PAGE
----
Scrum recommends collection of time measurements made during sprints and uses it to calculate the average time taken by the team to finish a task, called the team velocity. There is also the burndown chart that graphically depicts the user story points against time passed. These charts and data are meant to help you get a clearer idea of team’s current status and whether or not the deliverables will be ready on time.
Similar to burndown charts in Scrum, you can also have Kanban burndown charts. There is another very essential graph called the CFD (Cumulative Flow Diagrams). It is useful for measuring the quantity of work in a given state, showing arrivals, time in queue, quantity in queue, and departure.
Scrum no longer asks for commitment from teams, rather it is about the sprint goals and forecasts. You can even negotiate the scope as per the Scrum Guide:
If the work turns out to be different than the Development Team expected, they collaborate with the Product Owner to negotiate the scope of Sprint Backlog within the Sprint.
This helps make sure the teams don’t slog it out during the last few days of the sprint to just finish the tasks. If the tasks are difficult to finish during the sprint, there is always scope for negotiation with the product owners. This helps make sure that legitimate distractions (like bug fixing, clients support, urgent changes needed) during the sprint are accounted for and developers get proper time to accommodate all these activities.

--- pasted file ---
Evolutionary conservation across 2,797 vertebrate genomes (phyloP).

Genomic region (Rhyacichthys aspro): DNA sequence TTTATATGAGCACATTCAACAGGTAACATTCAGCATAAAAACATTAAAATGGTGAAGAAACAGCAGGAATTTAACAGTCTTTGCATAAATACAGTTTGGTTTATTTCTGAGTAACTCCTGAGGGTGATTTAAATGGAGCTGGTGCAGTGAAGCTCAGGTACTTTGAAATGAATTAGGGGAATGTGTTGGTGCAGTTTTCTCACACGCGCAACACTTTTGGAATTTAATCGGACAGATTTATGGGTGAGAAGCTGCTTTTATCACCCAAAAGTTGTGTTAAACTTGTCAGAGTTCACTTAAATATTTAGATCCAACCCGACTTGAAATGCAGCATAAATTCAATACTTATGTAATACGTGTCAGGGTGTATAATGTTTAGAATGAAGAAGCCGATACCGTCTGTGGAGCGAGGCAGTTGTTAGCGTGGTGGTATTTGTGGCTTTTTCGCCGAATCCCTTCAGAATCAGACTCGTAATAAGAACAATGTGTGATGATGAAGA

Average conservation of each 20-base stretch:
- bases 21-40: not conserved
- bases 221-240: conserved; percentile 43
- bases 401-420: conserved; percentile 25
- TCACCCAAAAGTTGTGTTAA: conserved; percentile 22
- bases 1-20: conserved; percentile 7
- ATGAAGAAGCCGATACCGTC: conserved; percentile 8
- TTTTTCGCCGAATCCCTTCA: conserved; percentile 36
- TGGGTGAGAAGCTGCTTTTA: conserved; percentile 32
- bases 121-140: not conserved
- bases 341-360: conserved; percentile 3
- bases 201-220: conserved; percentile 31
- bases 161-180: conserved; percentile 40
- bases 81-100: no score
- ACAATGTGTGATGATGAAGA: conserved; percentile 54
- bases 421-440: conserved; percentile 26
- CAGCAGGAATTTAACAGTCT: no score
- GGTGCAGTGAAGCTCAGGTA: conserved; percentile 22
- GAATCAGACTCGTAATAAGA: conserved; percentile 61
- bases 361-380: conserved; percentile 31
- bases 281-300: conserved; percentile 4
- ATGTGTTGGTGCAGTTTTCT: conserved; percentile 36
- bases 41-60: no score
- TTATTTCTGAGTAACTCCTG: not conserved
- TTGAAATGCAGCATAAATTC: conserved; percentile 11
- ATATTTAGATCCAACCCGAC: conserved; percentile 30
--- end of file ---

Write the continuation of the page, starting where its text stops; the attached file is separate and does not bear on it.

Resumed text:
Kanban on the other hand already relies less on time-boxing and forecasts. If something is urgent enough, developers can always change priorities and fix the important tasks first. This makes both of Kanban and Scrum pretty agile and easy to adapt based on the project situation.
In this post we saw how Kanban and Scrum take a little different approach towards planning and estimation. We also saw how both recommend charting and how they accommodate dynamic nature of software development in the modern world. There are several scenarios where Scrum may be a better choice than Kanban and vice-versa and it is finally your call to make a decision on what will suit your conditions better.
I suggest to refer this line whenever you are confused about Kanban vs Scrum - “Kanban suits teams that may need to quickly change their focus based on inputs from outside (customers, users, etc.) while Scrum is for teams that expect some sort of stability during the sprint”. Not to say that Scrum teams can’t change their focus during the sprint, but just that it is difficult for developers.